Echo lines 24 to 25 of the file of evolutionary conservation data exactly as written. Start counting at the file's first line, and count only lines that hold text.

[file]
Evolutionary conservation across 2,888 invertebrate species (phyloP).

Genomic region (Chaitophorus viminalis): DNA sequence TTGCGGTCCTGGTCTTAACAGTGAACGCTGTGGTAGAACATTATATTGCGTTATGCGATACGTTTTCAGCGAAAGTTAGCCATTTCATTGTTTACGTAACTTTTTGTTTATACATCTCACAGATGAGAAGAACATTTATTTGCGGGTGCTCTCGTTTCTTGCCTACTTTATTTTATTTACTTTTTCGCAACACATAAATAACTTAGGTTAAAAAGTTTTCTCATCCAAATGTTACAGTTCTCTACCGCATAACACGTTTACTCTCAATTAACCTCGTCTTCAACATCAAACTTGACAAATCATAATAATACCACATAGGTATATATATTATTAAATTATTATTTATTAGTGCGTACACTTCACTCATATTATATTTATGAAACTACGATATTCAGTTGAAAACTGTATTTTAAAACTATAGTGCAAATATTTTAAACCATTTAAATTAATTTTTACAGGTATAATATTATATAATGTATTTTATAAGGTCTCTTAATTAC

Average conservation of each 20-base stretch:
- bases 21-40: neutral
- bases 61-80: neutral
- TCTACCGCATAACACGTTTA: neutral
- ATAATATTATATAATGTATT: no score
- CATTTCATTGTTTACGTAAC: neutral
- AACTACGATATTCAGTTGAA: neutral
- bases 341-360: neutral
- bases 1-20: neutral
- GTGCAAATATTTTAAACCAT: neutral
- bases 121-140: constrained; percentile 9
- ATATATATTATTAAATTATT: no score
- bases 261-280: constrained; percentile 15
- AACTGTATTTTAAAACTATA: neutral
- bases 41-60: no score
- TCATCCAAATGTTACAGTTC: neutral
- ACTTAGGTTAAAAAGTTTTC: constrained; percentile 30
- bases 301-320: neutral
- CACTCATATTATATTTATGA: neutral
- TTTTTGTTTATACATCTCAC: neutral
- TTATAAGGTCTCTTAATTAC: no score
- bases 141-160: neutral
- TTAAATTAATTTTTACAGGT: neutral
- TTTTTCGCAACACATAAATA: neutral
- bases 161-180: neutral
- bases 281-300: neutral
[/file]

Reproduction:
- bases 141-160: neutral
- TTAAATTAATTTTTACAGGT: neutral